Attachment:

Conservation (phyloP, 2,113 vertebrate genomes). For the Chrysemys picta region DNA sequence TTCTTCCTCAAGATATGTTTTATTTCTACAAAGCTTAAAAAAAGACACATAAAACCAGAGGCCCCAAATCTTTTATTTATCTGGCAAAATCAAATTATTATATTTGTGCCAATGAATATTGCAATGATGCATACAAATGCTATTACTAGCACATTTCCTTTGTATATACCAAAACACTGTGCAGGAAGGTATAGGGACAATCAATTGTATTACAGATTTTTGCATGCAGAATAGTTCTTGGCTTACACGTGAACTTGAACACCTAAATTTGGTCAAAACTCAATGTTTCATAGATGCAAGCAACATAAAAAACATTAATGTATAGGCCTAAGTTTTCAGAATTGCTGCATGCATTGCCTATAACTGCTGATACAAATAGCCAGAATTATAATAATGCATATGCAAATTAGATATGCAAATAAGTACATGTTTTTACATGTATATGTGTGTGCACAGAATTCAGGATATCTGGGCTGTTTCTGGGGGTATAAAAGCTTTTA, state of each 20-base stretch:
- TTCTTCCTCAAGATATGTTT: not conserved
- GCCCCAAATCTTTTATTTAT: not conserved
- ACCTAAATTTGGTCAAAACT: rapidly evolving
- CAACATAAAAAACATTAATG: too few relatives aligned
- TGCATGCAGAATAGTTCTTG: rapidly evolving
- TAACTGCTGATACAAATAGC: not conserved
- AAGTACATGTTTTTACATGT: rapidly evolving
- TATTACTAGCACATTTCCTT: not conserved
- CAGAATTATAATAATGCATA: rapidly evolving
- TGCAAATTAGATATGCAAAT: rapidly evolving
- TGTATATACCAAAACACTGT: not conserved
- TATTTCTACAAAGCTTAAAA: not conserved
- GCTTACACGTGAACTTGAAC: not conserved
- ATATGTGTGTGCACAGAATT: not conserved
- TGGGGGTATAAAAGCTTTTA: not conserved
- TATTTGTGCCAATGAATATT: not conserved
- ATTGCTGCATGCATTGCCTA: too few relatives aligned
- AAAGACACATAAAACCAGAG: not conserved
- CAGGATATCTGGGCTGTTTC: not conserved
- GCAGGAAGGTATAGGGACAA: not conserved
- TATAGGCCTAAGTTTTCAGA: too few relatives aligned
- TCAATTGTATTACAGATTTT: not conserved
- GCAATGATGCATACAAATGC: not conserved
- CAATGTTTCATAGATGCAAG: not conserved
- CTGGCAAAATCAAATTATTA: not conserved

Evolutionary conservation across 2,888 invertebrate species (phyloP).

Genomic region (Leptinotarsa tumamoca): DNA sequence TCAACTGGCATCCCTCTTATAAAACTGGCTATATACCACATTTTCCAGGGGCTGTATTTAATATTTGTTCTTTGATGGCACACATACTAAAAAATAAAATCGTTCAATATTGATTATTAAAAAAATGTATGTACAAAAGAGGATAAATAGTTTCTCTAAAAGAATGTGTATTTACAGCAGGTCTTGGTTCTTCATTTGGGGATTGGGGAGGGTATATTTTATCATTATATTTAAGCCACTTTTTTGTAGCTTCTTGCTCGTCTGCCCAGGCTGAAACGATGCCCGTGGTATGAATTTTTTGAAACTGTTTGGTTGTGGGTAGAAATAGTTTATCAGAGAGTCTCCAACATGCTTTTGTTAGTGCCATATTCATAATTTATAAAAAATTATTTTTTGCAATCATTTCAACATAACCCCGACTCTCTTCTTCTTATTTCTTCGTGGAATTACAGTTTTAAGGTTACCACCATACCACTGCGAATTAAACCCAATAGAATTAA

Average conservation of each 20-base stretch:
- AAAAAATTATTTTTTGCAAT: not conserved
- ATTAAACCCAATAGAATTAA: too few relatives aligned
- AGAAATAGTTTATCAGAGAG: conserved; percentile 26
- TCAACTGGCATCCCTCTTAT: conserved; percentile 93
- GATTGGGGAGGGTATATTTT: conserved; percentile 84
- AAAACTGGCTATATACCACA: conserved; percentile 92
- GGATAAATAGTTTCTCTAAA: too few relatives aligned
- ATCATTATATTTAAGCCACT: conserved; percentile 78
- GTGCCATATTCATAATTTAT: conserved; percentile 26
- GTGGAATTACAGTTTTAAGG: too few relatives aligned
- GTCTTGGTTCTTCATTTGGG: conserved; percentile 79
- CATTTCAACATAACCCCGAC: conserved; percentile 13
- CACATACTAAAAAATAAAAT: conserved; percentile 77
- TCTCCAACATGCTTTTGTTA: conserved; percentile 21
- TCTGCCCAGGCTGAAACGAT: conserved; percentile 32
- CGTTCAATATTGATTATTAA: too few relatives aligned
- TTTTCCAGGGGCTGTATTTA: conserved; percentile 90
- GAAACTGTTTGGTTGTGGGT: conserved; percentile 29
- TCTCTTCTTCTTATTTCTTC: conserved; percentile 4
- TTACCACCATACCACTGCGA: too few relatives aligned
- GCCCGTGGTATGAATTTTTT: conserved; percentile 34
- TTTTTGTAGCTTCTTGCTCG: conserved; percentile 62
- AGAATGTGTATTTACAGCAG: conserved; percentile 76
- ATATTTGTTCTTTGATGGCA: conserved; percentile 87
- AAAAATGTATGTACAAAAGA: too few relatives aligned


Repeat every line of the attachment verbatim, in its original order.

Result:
Conservation (phyloP, 2,113 vertebrate genomes). For the Chrysemys picta region DNA sequence TTCTTCCTCAAGATATGTTTTATTTCTACAAAGCTTAAAAAAAGACACATAAAACCAGAGGCCCCAAATCTTTTATTTATCTGGCAAAATCAAATTATTATATTTGTGCCAATGAATATTGCAATGATGCATACAAATGCTATTACTAGCACATTTCCTTTGTATATACCAAAACACTGTGCAGGAAGGTATAGGGACAATCAATTGTATTACAGATTTTTGCATGCAGAATAGTTCTTGGCTTACACGTGAACTTGAACACCTAAATTTGGTCAAAACTCAATGTTTCATAGATGCAAGCAACATAAAAAACATTAATGTATAGGCCTAAGTTTTCAGAATTGCTGCATGCATTGCCTATAACTGCTGATACAAATAGCCAGAATTATAATAATGCATATGCAAATTAGATATGCAAATAAGTACATGTTTTTACATGTATATGTGTGTGCACAGAATTCAGGATATCTGGGCTGTTTCTGGGGGTATAAAAGCTTTTA, state of each 20-base stretch:
- TTCTTCCTCAAGATATGTTT: not conserved
- GCCCCAAATCTTTTATTTAT: not conserved
- ACCTAAATTTGGTCAAAACT: rapidly evolving
- CAACATAAAAAACATTAATG: too few relatives aligned
- TGCATGCAGAATAGTTCTTG: rapidly evolving
- TAACTGCTGATACAAATAGC: not conserved
- AAGTACATGTTTTTACATGT: rapidly evolving
- TATTACTAGCACATTTCCTT: not conserved
- CAGAATTATAATAATGCATA: rapidly evolving
- TGCAAATTAGATATGCAAAT: rapidly evolving
- TGTATATACCAAAACACTGT: not conserved
- TATTTCTACAAAGCTTAAAA: not conserved
- GCTTACACGTGAACTTGAAC: not conserved
- ATATGTGTGTGCACAGAATT: not conserved
- TGGGGGTATAAAAGCTTTTA: not conserved
- TATTTGTGCCAATGAATATT: not conserved
- ATTGCTGCATGCATTGCCTA: too few relatives aligned
- AAAGACACATAAAACCAGAG: not conserved
- CAGGATATCTGGGCTGTTTC: not conserved
- GCAGGAAGGTATAGGGACAA: not conserved
- TATAGGCCTAAGTTTTCAGA: too few relatives aligned
- TCAATTGTATTACAGATTTT: not conserved
- GCAATGATGCATACAAATGC: not conserved
- CAATGTTTCATAGATGCAAG: not conserved
- CTGGCAAAATCAAATTATTA: not conserved

Evolutionary conservation across 2,888 invertebrate species (phyloP).

Genomic region (Leptinotarsa tumamoca): DNA sequence TCAACTGGCATCCCTCTTATAAAACTGGCTATATACCACATTTTCCAGGGGCTGTATTTAATATTTGTTCTTTGATGGCACACATACTAAAAAATAAAATCGTTCAATATTGATTATTAAAAAAATGTATGTACAAAAGAGGATAAATAGTTTCTCTAAAAGAATGTGTATTTACAGCAGGTCTTGGTTCTTCATTTGGGGATTGGGGAGGGTATATTTTATCATTATATTTAAGCCACTTTTTTGTAGCTTCTTGCTCGTCTGCCCAGGCTGAAACGATGCCCGTGGTATGAATTTTTTGAAACTGTTTGGTTGTGGGTAGAAATAGTTTATCAGAGAGTCTCCAACATGCTTTTGTTAGTGCCATATTCATAATTTATAAAAAATTATTTTTTGCAATCATTTCAACATAACCCCGACTCTCTTCTTCTTATTTCTTCGTGGAATTACAGTTTTAAGGTTACCACCATACCACTGCGAATTAAACCCAATAGAATTAA

Average conservation of each 20-base stretch:
- AAAAAATTATTTTTTGCAAT: not conserved
- ATTAAACCCAATAGAATTAA: too few relatives aligned
- AGAAATAGTTTATCAGAGAG: conserved; percentile 26
- TCAACTGGCATCCCTCTTAT: conserved; percentile 93
- GATTGGGGAGGGTATATTTT: conserved; percentile 84
- AAAACTGGCTATATACCACA: conserved; percentile 92
- GGATAAATAGTTTCTCTAAA: too few relatives aligned
- ATCATTATATTTAAGCCACT: conserved; percentile 78
- GTGCCATATTCATAATTTAT: conserved; percentile 26
- GTGGAATTACAGTTTTAAGG: too few relatives aligned
- GTCTTGGTTCTTCATTTGGG: conserved; percentile 79
- CATTTCAACATAACCCCGAC: conserved; percentile 13
- CACATACTAAAAAATAAAAT: conserved; percentile 77
- TCTCCAACATGCTTTTGTTA: conserved; percentile 21
- TCTGCCCAGGCTGAAACGAT: conserved; percentile 32
- CGTTCAATATTGATTATTAA: too few relatives aligned
- TTTTCCAGGGGCTGTATTTA: conserved; percentile 90
- GAAACTGTTTGGTTGTGGGT: conserved; percentile 29
- TCTCTTCTTCTTATTTCTTC: conserved; percentile 4
- TTACCACCATACCACTGCGA: too few relatives aligned
- GCCCGTGGTATGAATTTTTT: conserved; percentile 34
- TTTTTGTAGCTTCTTGCTCG: conserved; percentile 62
- AGAATGTGTATTTACAGCAG: conserved; percentile 76
- ATATTTGTTCTTTGATGGCA: conserved; percentile 87
- AAAAATGTATGTACAAAAGA: too few relatives aligned